However, Edith’s life was not without sadness. In her teenage years, she lost her father when he was killed by a drunk driver and suffered other losses throughout life too. She is a survivor, and her vibrant personality and lessons for us to do the same shine through the pages of her book. She’s managed to stay positive, focused, and authentic, and it’s these same qualities that have kept her “young at heart,” even as a nonagenarian.

Edith would make a fortune if she could bottle her youthful energy, but in lieu of a pharmaceutical, we must extract the formula that she has subtly embedded in her book. If I was in charge of writing the recipe, I know the top four ingredients I would include….



Because of her intellectual curiosity, Edith will never be done growing. She has tried new and different things throughout her life. It led her to open an etiquette school as an empty nester, launch a one-woman show based on the life of Bess of Hardwick, and work as a tutor in a psychiatric hospital.

While others might spend their golden years sharing their wisdom, Edith keeps acquiring more. She wrote her first book later in life, Marianna’s Little Book of Manners, and years later, began studying Native American culture. She learned to draw, and went on to write and illustrate two fiction books for children: Leo’s Out of This World Adventure, and Leo and the Spirit of Golden Boy. Her insatiable interest in new things keeps her strong in mind and spirit and most of all, it keeps her young.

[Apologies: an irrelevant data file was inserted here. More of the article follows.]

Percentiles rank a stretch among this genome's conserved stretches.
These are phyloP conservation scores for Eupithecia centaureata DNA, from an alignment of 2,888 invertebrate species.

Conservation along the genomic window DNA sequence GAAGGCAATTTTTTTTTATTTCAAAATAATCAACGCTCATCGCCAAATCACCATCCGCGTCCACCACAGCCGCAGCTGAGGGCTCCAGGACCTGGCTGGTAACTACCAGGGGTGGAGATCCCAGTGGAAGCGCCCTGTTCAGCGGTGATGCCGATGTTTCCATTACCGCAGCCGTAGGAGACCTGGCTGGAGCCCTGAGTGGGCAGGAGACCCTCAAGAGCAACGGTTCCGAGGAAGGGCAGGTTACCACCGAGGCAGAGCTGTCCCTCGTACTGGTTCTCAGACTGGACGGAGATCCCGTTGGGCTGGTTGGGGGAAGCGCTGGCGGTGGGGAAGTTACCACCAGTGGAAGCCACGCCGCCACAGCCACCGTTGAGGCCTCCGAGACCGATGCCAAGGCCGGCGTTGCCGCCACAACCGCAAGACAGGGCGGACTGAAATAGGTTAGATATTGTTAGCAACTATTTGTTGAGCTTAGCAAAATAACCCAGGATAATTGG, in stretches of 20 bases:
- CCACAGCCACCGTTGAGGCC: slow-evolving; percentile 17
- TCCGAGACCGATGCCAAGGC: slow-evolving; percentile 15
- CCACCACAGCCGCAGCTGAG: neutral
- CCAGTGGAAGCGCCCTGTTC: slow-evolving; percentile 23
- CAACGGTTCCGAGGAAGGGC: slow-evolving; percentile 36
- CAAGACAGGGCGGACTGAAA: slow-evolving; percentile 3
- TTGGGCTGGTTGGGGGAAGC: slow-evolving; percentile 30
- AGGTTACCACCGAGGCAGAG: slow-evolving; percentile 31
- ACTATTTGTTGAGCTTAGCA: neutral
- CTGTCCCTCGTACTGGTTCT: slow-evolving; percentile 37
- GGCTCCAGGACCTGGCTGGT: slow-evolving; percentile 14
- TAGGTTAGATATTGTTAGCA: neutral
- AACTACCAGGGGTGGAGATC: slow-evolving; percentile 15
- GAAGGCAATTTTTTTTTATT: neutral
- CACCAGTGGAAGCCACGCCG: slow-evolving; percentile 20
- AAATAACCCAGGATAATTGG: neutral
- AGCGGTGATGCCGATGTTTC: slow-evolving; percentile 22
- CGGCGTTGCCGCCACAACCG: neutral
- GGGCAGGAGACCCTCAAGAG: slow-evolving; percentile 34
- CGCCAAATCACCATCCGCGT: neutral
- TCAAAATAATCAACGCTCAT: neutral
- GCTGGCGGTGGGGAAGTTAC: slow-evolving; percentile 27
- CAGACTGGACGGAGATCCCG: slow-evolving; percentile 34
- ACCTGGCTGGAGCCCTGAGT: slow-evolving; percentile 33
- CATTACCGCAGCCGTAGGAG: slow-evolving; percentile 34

I had no idea how determined Edith was until one day she let it slip that because of health complications, she had typed her entire manuscript basically with one finger! To this day, I’ve never known a greater testament to completing a project. It was that same determination that led her through her life as she refused to let unruly children at an alternative school deter her from teaching. It also helped her set out to find care options for those she loved and visit her ancestral homeland in Europe on a shoestring budget.



Edith is a woman of faith and is led through her life by it. God is an ongoing presence throughout her story, and in my opinion, the source of her positivity. In many ways, Edith and Joe’s marriage was a match made in heaven, and her description of how he left this Earth is miraculous. She praises and thanks the Creator for the good things in her life and asks for guidance in the opposite circumstances. She demonstrates how faith can fit into our lives, throughout our lives, and how it can be a source of joy in times of sorrow.



For many people, staying optimistic is a struggle, especially when things around you aren’t going as planned. Edith had the rare ability to see beyond the negative and expect the positive. In her book, she does not innumerate her health issues, nor will I do so here. But I will tell you that her attitude is to “get it fixed and get on to the next thing.” Edith always looks ahead and expects the best, whether it’s celebrating the next birthday or finishing her autobiography.


I was honored to help Edith record her life through her autobiography and thankful to Fig Factor Media for the assignment. I’m also delighted that she left us her important wisdom to embrace. Even though I’m decades younger than Edith, I can now look ahead to the future with “Edith-colored glasses.” I hope that my personal intellectual curiosity, determination, faith, and optimism will continue to flourish, even into my nineties, like Edith, should I be so lucky!  My hope is the same for her readers as well!